If you are writing a report on Anne Boleyn or researching her life, it is imperative that you use primary sources, i.e. 16th century sources written by her contemporaries or sources written shortly after her life and death, rather than just relying on secondary sources from historians. The best secondary sources have bibliography and notes sections at the back so that you can see what primary sources the historian used, and many are available to read online.

For your information and ease of use, I have listed the primary sources into two sections – specific sources for information on Anne Boleyn’s execution (simply go back a few pages for details on her fall) and links to the general primary source.

The Execution of Anne Boleyn – 19th May 1536

Primary Sources pertaining to Anne Boleyn, Henry VIII and His Reign

You will find the following primary sources useful for researching Anne Boleyn’s life, the reign of Henry VIII and the lives of his Queens:-

  • Letters and Papers, Foreign and Domestic, Henry VIII – Documents from the reign of Henry VIII, divided into 21 volumes. This is a resource I use on a daily basis and it is great because there is a search box. When an historian references Letters and Papers they will cite it usually as something like LP x.911. This simply means Volume 10 note 911 and each letter in Volume 10 has a number by it so just go to 911.
  • Calendar of State Papers, Milan – These papers cover the period 1385-1618
  • Calendar of State Papers, Venice – Documents in the Venetian archives from 1509-1519
  • Calendar of State Papers, Spain – Covering from 1485-1558
  • Hall’s Chronicle – Edward Hall’s Chronicle goes from the reign of Henry IV to the end of Henry VIII’s reign and is an excellent resource. Hall first published it in 1542 and Richard Grafton issued further versions of it after the death of Hall and Henry VIII in 1547.
  • Wriothesley’s Chronicle – “A chronicle of England during the reigns of the Tudors from AD 1485 to 1559” was written by Charles Wriothesley (1508-1562) and Volume I covers the years 1485 to November 1547.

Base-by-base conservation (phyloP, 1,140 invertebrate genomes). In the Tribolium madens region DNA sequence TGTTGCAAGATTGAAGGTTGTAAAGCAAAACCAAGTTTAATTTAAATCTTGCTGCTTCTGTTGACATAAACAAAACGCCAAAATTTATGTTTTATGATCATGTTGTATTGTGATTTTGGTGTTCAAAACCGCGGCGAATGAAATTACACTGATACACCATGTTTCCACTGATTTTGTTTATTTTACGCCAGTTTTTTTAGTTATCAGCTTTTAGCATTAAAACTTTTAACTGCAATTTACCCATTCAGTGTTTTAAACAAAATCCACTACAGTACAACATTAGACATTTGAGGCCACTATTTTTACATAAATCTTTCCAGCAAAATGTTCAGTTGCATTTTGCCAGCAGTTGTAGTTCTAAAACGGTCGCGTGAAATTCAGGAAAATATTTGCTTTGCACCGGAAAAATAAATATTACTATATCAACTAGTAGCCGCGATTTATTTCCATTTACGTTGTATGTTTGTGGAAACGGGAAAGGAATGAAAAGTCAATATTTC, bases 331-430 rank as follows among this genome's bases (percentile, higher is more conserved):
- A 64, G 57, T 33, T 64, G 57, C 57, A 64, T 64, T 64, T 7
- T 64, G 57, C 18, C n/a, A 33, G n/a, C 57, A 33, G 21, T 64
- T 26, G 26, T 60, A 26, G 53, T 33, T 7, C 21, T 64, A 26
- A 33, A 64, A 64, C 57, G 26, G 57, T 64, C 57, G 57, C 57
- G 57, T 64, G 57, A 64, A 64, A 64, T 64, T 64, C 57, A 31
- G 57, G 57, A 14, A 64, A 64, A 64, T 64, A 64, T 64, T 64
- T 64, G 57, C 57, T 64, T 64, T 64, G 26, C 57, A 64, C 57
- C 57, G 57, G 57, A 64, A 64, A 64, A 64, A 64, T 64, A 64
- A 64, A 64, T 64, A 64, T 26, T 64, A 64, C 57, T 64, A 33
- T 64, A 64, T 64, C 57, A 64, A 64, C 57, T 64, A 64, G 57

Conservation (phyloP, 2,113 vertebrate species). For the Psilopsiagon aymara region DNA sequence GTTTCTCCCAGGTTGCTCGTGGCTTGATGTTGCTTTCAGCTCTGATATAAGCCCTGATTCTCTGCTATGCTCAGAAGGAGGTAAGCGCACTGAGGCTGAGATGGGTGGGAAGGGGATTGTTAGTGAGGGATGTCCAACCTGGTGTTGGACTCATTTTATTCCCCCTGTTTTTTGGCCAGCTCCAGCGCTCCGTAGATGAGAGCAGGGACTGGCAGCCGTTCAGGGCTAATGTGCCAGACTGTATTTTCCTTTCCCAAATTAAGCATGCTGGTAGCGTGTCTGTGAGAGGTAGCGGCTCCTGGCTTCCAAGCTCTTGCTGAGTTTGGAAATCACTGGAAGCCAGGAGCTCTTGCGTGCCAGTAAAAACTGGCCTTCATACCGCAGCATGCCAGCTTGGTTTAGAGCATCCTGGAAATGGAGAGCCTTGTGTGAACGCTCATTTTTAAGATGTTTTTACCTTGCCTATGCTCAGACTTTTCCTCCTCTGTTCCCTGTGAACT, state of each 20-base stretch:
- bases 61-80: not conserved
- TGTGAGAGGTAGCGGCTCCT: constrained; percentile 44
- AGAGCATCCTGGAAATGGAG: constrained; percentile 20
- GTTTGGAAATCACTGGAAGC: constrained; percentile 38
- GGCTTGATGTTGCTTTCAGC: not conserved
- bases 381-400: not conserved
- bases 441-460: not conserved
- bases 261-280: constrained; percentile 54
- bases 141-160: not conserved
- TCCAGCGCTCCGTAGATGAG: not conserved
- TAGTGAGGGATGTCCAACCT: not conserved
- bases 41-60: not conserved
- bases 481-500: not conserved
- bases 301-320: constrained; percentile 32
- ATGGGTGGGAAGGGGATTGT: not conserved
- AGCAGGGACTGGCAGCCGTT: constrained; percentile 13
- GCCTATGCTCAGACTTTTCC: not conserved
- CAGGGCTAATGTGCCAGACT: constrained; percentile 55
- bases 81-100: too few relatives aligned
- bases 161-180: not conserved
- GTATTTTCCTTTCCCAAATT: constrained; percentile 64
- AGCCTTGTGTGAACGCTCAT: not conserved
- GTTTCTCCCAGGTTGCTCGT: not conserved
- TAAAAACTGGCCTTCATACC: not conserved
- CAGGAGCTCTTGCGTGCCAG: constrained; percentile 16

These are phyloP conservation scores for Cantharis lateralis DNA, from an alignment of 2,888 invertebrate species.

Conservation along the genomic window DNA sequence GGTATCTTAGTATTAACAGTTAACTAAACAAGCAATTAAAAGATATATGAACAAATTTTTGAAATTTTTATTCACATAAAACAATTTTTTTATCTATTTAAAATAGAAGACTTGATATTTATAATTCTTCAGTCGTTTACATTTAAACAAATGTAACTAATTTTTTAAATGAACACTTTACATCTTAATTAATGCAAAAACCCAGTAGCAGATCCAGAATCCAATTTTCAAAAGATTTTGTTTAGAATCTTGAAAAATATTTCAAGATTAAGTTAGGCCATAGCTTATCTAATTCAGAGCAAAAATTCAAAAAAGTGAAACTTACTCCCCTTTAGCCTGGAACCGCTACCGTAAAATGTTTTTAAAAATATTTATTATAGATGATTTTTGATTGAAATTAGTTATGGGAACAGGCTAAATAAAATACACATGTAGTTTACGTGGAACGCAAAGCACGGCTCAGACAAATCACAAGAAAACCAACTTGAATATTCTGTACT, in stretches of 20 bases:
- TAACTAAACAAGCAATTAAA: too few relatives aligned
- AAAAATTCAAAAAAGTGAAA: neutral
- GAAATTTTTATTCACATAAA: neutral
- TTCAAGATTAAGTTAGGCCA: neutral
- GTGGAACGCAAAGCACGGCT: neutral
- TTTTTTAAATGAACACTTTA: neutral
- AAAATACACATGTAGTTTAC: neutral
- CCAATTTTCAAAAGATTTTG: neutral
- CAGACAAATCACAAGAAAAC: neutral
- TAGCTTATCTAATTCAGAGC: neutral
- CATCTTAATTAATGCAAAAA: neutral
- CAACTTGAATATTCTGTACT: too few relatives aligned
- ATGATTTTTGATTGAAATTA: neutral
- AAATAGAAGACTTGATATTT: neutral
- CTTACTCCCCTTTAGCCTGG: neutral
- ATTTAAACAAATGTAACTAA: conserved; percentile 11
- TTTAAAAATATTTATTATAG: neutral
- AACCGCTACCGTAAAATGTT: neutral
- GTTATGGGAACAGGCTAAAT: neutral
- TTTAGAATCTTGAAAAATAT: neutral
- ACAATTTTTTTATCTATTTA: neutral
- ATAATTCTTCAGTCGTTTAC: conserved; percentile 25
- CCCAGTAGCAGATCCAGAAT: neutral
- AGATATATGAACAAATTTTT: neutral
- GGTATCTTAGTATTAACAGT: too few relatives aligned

• Holinshed’s Chronicle – “Chronicles of England, Scotland and Ireland” written by Raphael Holinshed (1529-1580) and used by William Shakespeare as research for his plays. There are 6 volumes and this link will take you to Volume 3 which goes from Henry IV to the accession of Mary I.
  • The Spanish Chronicle – Officially called “Chronicle of King Henry VIII. of England: Being a Contemporary Record of Some of the Principal Events of the Reigns of Henry VIII and Edward VI”, this chronicle was written in Spanish “by an unknown hand” and was a 16th century version of the tabloid press.
  • The Chronicle of Calais – The full name of this chronicle is “The Chronicle of Calais in the Reigns of Henry VII and Henry VIII” and it was apparently collated by Richard Turpyn, a burgess in Calais. It runs from the 1492 “Expenses of Henry VII when visiting France” to 1543.
  • The history of the reigns of Henry the Seventh, Henry the Eighth, Edward the Sixth, and Queen Mary – This history of the reigns of Henry VII, Henry VIII, Edward VI and Mary I was written by Francis Bacon (1561-1626), Lord Verulam and Viscount of St Albans, and Francis Godwin, Bishop of Hereford.
  • The Life of Cardinal Wolsey – This account of Cardinal Wolsey’s life was written by George Cavendish, Wolsey’s gentleman usher.
  • The privy purse expenses of King Henry the Eighth, from November 1529, to December 1532 – Privy Purse expenses of Henry VIII covering the time when he was courting Anne Boleyn.
  • John Foxe’s Book of Martyrs – Also known as “Actes and Monuments of Matters Most Speciall and Memorable”, this book was written by the English historian and martyrologist, John Foxe (c1517-1587).
  • The Anne Boleyn Papers (previously published as Anne Boleyn: In Her Own Words & the Words of Those Who Knew Her) – This book edited by historian Elizabeth Norton is a collection of primary source material relating to Anne Boleyn and contains records, letters and works by George Wyatt, Cavendish, Nicholas Sander, Nicholas Harpsfield, Nicholas Udall, Chapuys, George Constantine. It also includes the love letters Henry VIII wrote to Anne Boleyn.